Summer means a lot of things, but if you're finally thawing out from this year's apocalyptic winter, there's really only one thing on your mind: getting outside. Few things go better with summer air than a cold drink and live music - especially when it's free.
When most people think music festivals, there's a good chance they're thinking of one of the big three: Bonnaroo, Coachella, or Lollapalooza. While these fests have consistently stacked lineups and are set in iconic locations, they're also notoriously expensive. If you weren't lucky enough to buy a face-value ticket before they sold out, be prepared to pay $430 for Bonnaroo, $562 for Lollapalooza, and $825 for Coachella.
If you just cringed at those numbers, you're not alone. Thankfully, plenty of free alternatives exist. Here are our picks for the best free music festivals this summer.
Columbia, MD (September 20th)
Virgin Mobile FreeFrest is - you guessed it - a free one-day festival sponsored by Virgin Mobile and Samsung. This year's lineup is yet to be released, but last year's featured plenty of names familiar to any music fan: Robin Thicke, MGMT, Pretty Lights, Vampire Weekend, and others. While there's no cost of admission, there is a suggested donation of $10, which goes to fight youth homelessness. Over the past four years, FreeFest has raised nearly $800,000 for the cause.
Salt Lake City, Utah (throughout July & August)
Despite the name, this series of concerts in Salt Lake City isn't related to the Twilight novel series. It is, however, a star-studded set of indie music shows in SLC's Pioneer Park. Tickets to any of the Twilight Series shows costs $5, so while it isn't exactly free, it's a tremendous bargain to see the likes of Beck, Lauryn Hill, Local Natives, and the Wu-Tang Clan.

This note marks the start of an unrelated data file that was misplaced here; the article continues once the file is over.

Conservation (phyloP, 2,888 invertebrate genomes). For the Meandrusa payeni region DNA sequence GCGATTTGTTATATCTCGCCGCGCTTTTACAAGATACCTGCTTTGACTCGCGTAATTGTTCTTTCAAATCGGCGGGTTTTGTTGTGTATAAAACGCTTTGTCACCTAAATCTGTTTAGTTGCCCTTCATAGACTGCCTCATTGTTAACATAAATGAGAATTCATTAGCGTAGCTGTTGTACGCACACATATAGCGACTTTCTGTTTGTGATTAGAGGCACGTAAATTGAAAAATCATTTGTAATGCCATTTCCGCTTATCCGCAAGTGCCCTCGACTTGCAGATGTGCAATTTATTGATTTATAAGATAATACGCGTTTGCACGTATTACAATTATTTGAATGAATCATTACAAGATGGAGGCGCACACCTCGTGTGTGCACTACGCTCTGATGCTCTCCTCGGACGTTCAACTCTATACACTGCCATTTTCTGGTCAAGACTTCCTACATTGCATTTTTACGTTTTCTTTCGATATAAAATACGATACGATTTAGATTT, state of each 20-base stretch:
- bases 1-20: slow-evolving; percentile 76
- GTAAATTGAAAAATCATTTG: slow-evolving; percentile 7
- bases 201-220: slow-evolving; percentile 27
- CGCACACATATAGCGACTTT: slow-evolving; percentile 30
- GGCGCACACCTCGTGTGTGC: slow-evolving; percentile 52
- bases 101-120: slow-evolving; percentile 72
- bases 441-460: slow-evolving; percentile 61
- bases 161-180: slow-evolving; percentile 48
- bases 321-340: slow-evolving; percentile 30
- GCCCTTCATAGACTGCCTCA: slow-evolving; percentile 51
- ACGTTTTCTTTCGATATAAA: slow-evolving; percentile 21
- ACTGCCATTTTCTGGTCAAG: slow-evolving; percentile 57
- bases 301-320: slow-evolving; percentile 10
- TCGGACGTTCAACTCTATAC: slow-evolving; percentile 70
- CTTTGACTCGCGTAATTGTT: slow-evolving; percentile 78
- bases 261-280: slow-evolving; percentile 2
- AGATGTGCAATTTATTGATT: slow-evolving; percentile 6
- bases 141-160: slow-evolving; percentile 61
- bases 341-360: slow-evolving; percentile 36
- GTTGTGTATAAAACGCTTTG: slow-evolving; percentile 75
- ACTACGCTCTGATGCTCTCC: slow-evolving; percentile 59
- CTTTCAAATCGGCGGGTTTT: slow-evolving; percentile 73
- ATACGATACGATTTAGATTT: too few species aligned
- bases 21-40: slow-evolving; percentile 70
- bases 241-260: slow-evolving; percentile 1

Columbus, OH (June 27-29th)
ComFest, short for Community Fest, is one part music festival, one part social movement. Each year's fest has its own mission statement, with this year's being "The basic necessities of life are a right, not a privilege." ComFest is decidedly anti-corporate, with many locally based bands and vendors supporting common goals of unity, acceptance, and human rights.
New York, NY (July 12th)
This fest is sponsored by the Village Voice and is held in New York City's historic South Street Seaport. This year's 4Knots Festival is the fourth iteration of the event and will be headlined by indie rock heroes Dinosaur Jr. In addition to free music, 4Knots is an opportunity to visit the South Street Seaport, which features some of the oldest architecture in Manhattan and centuries of nautical history. The name of the fest is actually a nautical reference - 4 knots is the speed of the waves as they meet at the Seaport in New York's East River.
San Francisco, CA (October 3-5, 2014)
This is my personal favorite. As the name implies, this Bay Area fest has grown from a bluegrass festival to incorporate other genres of music in recent years. It's held every year in Golden Gate Park, one of the most beautiful public parks in the U.S, and features a wide breadth of artists, both mainstream and indie. This year's lineup is yet to be released, but last year featured everything from Conor Oberst to Robert Ellis. Oh, and MC Hammer, too. There's a joke to be made about this festival being 2 Legit 2 Quit, but I don't think I could live with myself if I went there.
Chicago, IL (August 28-31)
Although Chicago's renowned Blues Fest just passed, there's still plenty of good, free music in the Windy City. Held in centrally located Millennium Park, Jazz Fest combines traditional jazz acts with modern, fusion-inspired performers. This year's iteration features the Ari Brown Quartert, Gary Burton, and jazz royalty Ravi Coltrane.
Bethlehem, PA (August 1-10)
Musikfest has the distinction of being the nation's largest non-gated free music fest. Musikfest is a ten-day monster that typically features over 400 bands on 13 stages. While general admission is free, each night of Musikfest has a headlining act that does cost money. This year's paid headliners are compelling - namely Weezer and Steely Dan - but a good time can still be had without paying to see the mainstream, main-stage acts.
Have a favorite summer music festival we left out? Tell us about it in the comments!